Half asleep – by now it’s four in the morning – I get visions of Isabel being ill and puking up blood. I finally get up again and search the house for her. I find where she threw up a bunch of water. No hairballs in sight. I finally find her in my bathroom (clearly the place to be last night), standing on her hind legs on my sink counter with her head under the little half-curtain that screens the window. When she looks at me, her pupils are so dilated the black swallows up all the color in her eyes.
I’ve never seen anything like it.
So I sat on the floor and she crawled onto my lap finally, curled up and purring. She settled somewhat, though the nictating membrane was covering her eyes to protect them from the bathroom light, since her pupils were still so dilated.
My best guess is she saw a pack of coyotes. She’s seen one at a time before. We know because we’ve taken photos of them on the porch. I love the one on top because I think it captures him throwing his head back to howl. And it reminds me of that scene from Jacob’s Ladder (which I know is a really old movie now, but it freaked me out at the time). Here’s a more clear shot of him.
Isabel finally settled down. We all went back to sleep, though David and I are a bit groggy this morning. I’m actually contemplating driving into town for a Starbucks Pumpkin Spiced Latte. Probably a 45-minute round-trip. How desperate am I? Hmm…
Frankly, though I hated to see her so frightened, I’m not sorry that Isabel got a scare. She needs to be afraid of the predators. She tends to think she is a predator and forgets she can be prey, too.
Sometimes a little fear can be educational.
Beautiful. Gorgeous. Wish you were here!
Yesterday I put up a picture from Aaron and Louise’s wedding reception. (Aaron is my cousin.) The actual ceremony took place last Wednesday at the confluence of the Snake and Salmon Rivers. A moving analogy, say those who witnessed it. Those of us who didn’t raft down the rivers or jetboat-in for the ceremony were treated to a reception at Louise’s family home in the Oregon woods.
Yesterday – my birthday! – David greeted me with a Starbucks gift card when I awoke. The man knows where I live. We threw on clothes and popped off to the coffee Mecca. One of the best things about the Pacific Northwest is that a Starbucks can be found every couple of blocks, even in the smallest towns. Were I to have a complete Starbucks meltdown – and it might have happened once or twice – I could crawl to an outpost.
Then we headed over to the coast, to Newport. David surprised me with a cd of the True Blood soundtrack. Throbbing to the beat of “I Wanna Do Bad Things with You,” we drove through the draping green countryside.
By lunchtime we hooked up with my folks for wine and seafood at Local Ocean. We walked around the shops and looked at the sea lions, who were also enjoying the sunshine.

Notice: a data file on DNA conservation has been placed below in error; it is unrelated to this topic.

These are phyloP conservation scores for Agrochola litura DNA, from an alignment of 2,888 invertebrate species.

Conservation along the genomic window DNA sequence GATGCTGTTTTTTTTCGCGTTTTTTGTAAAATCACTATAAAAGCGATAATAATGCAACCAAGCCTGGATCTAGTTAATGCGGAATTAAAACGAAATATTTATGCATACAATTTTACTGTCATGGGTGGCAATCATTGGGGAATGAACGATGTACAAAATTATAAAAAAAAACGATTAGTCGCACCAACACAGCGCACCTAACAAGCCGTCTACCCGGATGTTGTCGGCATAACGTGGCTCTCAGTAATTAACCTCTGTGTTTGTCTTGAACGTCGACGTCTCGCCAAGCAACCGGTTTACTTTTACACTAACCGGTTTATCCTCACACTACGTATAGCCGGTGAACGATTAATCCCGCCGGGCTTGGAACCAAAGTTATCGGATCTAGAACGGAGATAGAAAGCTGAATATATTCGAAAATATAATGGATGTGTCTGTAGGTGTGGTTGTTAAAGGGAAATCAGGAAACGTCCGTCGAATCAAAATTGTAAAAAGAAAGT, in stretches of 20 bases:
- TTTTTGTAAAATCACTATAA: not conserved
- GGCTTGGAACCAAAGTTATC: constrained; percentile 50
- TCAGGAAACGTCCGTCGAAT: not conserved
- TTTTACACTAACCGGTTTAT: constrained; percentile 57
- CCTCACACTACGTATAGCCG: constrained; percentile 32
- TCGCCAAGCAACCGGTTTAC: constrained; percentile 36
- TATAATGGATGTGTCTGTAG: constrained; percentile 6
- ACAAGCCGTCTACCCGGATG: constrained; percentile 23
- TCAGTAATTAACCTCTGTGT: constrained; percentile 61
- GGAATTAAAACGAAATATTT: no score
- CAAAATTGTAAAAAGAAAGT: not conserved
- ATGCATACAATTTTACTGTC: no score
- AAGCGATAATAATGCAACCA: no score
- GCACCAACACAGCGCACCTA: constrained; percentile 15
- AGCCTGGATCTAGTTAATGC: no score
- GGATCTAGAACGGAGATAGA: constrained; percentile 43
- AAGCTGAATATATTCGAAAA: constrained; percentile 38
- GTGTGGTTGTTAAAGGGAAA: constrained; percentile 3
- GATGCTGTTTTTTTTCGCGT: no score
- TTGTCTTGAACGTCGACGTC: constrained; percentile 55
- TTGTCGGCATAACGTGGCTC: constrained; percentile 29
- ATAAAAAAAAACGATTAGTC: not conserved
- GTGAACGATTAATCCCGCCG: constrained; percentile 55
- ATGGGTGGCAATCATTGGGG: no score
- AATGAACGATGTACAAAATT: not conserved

After a while, we reconvened with my two aunts and their husbands back at the B&B.
We finished the day with dinner at an Irish pub and then a hot bath in the deep jacuzzi tub for two.
A girl can’t ask for a better birthday.
P.S. Why, yes, these ARE pictures taken with the new camera! Snazzy, eh?
We didn’t hit snow until north of Albuquerque, but then it hit us with a vengeance, making us crawl home. Someone in Santa Fe tweeted that it had been tea on the patio sunny, then a rainstorm, then all the snow. The forecasters had said snow after midnight, but this hit well before sunset.
Springtime in the Rockies!
The Spring storms are hard on the wildlife, too. A little bird, who had clearly gotten far too wet, pressed up on our threshold, savoring the warmth from our glass door. David captured it and we put it in a box last night to warm up. Now that the sun is warming and the snow shriveling before it, I set it loose to join its brethren at the seed-fest out front.
It looks rumpled enough that I can tell it from the others, but it should be okay.
Yesterday, before we hit the road, we stopped at Starbucks for breakfast. In Tucson there are these roving packs of bikers. The bicycle kind, not the motorcycle kind. They wear matching outfits, with the tight shorts, windbreakers and helmets. They zoom about the city in fleet groups and stop at Starbucks to sit in the sun and treat themselves.
There were several ladies of this ilk waiting for their lattes as we were, of that indistinguishable badly preserved 50s/well preserved 60s age. A very young girl also waited. She was maybe 18. I would have guessed younger, but she wore a short black satin skirt, a black satin top with big rhinestones and very high heels. Heading to a job at a nearby casino perhaps. Not your usual Sunday-morning garb. She looked gorgeous, with the long slim legs only teenage girls seem to have. Her pretty face smiled sweet and open.
The women glared at her and I saw her physically flinch and look away, some of her happiness dimmed. I wondered if she even understood what their problem was. She didn’t seem to notice the weathered columns of their thighs, pressed into wrinkles by the tight Lycra. I wanted to tell the ladies to stuff their nasty looks, to give the girl a break.
Let her enjoy her Spring, I wanted to say. There’s plenty of Winter to go around. We should celebrate the sunshine wherever we find it.
“Do you love it?” they ask me.
Total strangers walk up to me in airports, at Starbucks, when they see me reading my Kindle. “Do you love it?” they all ask and I let them play with it.